Quoting Wjcandee (Reply 2):
That's why WN hedges against heating oil; it's a similar product and the prices move together.

WN just contracted for new fuel prices with Exxon, this past Friday. The contract price is $37 per barrel of jet fuel and the price is good through 2009. This contract covers about 35% of the fuel WN buys, that is because, not every airport pumps fuel from Exxon. They have Exxon fuel at DAL, but here at DFW, the fuel is from Arco.


User currently offlineIkramerica From United States of America, joined May 2005, 21511 posts, RR: 60
Reply 8, posted (8 years 10 months 1 week 3 days 16 hours ago) and read 2997 times:

These "handling charges" in percentages need to be regulated. I'm not a big government guy, but they are allowed by law in the first place, and there's no reason why if the price of fuel doubles the handling fee should also double.

Same sort of thing happens with telephone bills and local gas and electricity and the % model for fees. Fees should be a fixed charge, not dependent on the price of the commodity.



Of all the things to worry about... the Wookie has no pants.
User currently offlineIowaman From United States of America, joined May 2004, 4390 posts, RR: 6
Reply 9, posted (8 years 10 months 1 week 3 days 16 hours ago) and read 2977 times:
AIRLINERS.NET CREW
FORUM MODERATOR

Quoting Ikramerica (Thread starter):
two weeks, US gasoline prices have dropped over 25 cents due to refining capacity back online and decreased demand

Good, still not where they were a couple years ago unfortunately.

Quoting Ikramerica (Reply 8):
These "handling charges" in percentages need to be regulated. I'm not a big government guy, but they are allowed by law in the first place, and there's no reason why if the price of fuel doubles the handling fee should also double.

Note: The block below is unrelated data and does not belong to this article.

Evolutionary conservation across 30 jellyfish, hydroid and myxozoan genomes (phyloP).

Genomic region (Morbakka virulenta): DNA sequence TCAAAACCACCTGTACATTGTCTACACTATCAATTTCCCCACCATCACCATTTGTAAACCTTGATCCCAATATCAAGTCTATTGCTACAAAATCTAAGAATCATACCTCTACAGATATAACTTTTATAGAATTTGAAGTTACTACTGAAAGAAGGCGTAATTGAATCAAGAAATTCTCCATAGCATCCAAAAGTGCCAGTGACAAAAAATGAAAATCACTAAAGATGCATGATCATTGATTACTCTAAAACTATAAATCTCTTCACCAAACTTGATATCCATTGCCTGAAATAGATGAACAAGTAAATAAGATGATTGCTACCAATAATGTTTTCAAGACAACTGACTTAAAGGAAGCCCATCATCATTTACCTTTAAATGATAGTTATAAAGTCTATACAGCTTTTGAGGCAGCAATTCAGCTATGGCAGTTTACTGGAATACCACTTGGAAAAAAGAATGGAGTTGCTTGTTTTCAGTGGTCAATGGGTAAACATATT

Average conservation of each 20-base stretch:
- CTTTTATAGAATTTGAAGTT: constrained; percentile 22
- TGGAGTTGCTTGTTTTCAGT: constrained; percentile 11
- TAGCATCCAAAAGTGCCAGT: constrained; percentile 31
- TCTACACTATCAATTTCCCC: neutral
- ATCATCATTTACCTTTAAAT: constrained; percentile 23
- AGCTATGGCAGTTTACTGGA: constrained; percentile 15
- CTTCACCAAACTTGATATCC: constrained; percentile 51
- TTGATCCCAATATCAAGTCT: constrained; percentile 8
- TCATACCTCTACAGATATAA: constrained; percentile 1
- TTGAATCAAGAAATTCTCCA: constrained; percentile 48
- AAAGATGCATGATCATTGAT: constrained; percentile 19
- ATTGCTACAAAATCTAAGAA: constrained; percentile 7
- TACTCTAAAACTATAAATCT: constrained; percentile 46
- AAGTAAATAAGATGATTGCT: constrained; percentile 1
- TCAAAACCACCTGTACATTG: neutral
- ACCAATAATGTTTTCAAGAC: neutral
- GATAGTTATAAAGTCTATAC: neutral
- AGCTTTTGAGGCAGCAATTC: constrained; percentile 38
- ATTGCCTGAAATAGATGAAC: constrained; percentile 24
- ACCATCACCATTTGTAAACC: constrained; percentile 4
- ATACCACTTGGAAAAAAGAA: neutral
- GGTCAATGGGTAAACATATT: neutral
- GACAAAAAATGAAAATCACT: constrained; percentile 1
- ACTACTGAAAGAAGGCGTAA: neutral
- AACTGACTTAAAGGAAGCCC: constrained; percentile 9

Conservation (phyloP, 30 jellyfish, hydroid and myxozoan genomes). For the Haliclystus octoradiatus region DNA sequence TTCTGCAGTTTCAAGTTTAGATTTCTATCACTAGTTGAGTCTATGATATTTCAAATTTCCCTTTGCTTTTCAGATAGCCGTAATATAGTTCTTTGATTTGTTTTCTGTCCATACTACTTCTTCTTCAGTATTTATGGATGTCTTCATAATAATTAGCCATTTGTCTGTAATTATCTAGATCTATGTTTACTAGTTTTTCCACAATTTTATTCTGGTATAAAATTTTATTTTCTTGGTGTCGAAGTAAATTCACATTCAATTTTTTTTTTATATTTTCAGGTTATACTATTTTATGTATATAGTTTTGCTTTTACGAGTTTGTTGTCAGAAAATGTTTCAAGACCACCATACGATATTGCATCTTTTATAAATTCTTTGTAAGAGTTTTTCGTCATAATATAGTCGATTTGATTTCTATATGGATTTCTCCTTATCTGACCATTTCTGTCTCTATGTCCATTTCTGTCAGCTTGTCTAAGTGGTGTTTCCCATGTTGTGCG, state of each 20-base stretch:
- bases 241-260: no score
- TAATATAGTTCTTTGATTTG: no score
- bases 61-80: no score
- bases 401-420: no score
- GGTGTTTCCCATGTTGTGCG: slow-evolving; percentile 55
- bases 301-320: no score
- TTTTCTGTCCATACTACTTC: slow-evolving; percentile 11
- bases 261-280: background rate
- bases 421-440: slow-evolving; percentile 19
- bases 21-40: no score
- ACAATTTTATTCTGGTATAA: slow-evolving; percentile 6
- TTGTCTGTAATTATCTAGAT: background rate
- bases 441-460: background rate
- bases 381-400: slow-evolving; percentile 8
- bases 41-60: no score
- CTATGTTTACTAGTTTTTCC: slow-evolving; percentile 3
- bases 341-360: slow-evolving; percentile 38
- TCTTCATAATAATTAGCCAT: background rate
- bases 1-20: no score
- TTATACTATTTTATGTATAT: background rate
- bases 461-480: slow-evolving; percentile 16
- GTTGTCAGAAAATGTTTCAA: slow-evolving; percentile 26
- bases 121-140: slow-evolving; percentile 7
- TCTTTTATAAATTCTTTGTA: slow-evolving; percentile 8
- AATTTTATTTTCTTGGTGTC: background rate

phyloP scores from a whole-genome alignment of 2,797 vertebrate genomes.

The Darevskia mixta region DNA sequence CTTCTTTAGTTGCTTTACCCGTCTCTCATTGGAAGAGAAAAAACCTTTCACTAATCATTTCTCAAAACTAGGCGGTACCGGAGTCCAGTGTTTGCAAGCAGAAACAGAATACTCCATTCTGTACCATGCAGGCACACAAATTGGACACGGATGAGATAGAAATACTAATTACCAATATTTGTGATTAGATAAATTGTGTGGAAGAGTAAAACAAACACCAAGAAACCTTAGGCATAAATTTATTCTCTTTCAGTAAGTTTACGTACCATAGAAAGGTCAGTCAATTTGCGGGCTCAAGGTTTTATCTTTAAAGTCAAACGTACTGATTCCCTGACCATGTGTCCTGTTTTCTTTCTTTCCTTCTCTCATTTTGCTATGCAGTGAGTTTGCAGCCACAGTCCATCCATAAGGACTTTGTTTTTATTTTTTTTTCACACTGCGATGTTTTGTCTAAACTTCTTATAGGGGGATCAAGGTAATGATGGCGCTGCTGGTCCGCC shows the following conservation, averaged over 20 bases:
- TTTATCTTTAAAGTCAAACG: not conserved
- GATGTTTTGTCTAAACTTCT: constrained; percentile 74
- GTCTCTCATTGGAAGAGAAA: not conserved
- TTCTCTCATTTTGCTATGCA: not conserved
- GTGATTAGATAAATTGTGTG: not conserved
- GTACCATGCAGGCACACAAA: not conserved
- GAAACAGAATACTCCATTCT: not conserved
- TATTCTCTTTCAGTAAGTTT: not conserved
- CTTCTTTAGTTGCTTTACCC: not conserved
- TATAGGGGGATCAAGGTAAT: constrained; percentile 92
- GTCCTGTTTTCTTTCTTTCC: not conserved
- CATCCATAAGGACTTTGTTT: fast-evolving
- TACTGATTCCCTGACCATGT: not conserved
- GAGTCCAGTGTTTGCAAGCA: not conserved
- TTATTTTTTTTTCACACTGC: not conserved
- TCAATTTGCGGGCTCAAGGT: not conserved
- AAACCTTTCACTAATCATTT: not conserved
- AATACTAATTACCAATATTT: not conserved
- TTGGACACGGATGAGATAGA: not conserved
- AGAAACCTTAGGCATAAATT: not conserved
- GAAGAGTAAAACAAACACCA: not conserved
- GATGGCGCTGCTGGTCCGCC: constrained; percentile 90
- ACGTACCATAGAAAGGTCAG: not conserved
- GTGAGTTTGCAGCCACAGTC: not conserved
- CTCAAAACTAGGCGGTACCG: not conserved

Same sort of thing happens with telephone bills and local gas and electricity and the % model for fees. Fees should be a fixed charge, not dependent on the price of the commodity.

I totally agree.



Next flights: WN DSM-LAS-PHX, US PHX-SJD. Return: US SJD-PHX, WN PHX-MDW-DSM
User currently offlineIkramerica From United States of America, joined May 2005, 21511 posts, RR: 60
Reply 10, posted (8 years 10 months 1 week 3 days 16 hours ago) and read 2946 times:

Quoting Iowaman (Reply 9):
Good, still not where they were a couple years ago unfortunately.

Considering it's the largest drop ever recorded by the organization that measures it, I'd say it's still a big deal, and likely not to be the end of the decline.

$2 a gallon by january? That would be interesting. After all, the oil companies and speculators will be sufficiently artificially increasing winter heating bills to "compensate." But they've determined how much we can be forced to pay in overall energy costs before we start to really cut back on use. Over the last 5 years, they seem to have refined this art.  Sad



Of all the things to worry about... the Wookie has no pants.
User currently offlineN1120A From United States of America, joined Dec 2003, 26444 posts, RR: 75
Reply 11, posted (8 years 10 months 1 week 3 days 16 hours ago) and read 2935 times:

Quoting Ikramerica (Reply 4):
I also meant that fall sees a decline in JetA demand during the travel lulls in the US before the holiday/winter route restructuring.

There is really only a moderate decline in JetA demand, and it is nowhere near the swings gasoline sees, particularly in colder climates. Also, the decline in JetA demand is offset and some by the rise in heating oil prices.



Mangeons les French fries, mais surtout pratiquons avec fierte le French kiss
User currently offlineWjcandee From United States of America, joined Jun 2000, 5154 posts, RR: 22
Reply 12, posted (8 years 10 months 1 week 2 days 2 hours ago) and read 2667 times:

Quoting Wjcandee (Reply 2):
This is the *heating* season now, and all the trader assh***s will pull the same crap they did this summer with gasoline: crying "the sky is falling" and worrying about "shortages" of heating oil (this summer it was "shortages of gasoline", which of course never materialized), because the moment that it gets cold in NYC, they'll talk about the "harsh" northeast winter.

OMG!!!!!! Up go prices today. Why? I can't believe how prescient the post above was. Here's what they said: ""We've gone away from worrying about supply and are concerned that demand may be stronger than anticipated if we get an early winter and stay cold through March," said Phil Flynn, analyst at Alaron Trading." OH, PUHLEEEZE!!!!! I'm going to be SO happy when these people lose their shirts.


User currently offlineTornado82 From , joined Dec 1969, posts, RR:
Reply 13, posted (8 years 10 months 1 week 2 days 1 hour ago) and read 2628 times:

Quoting Wjcandee (Reply 12):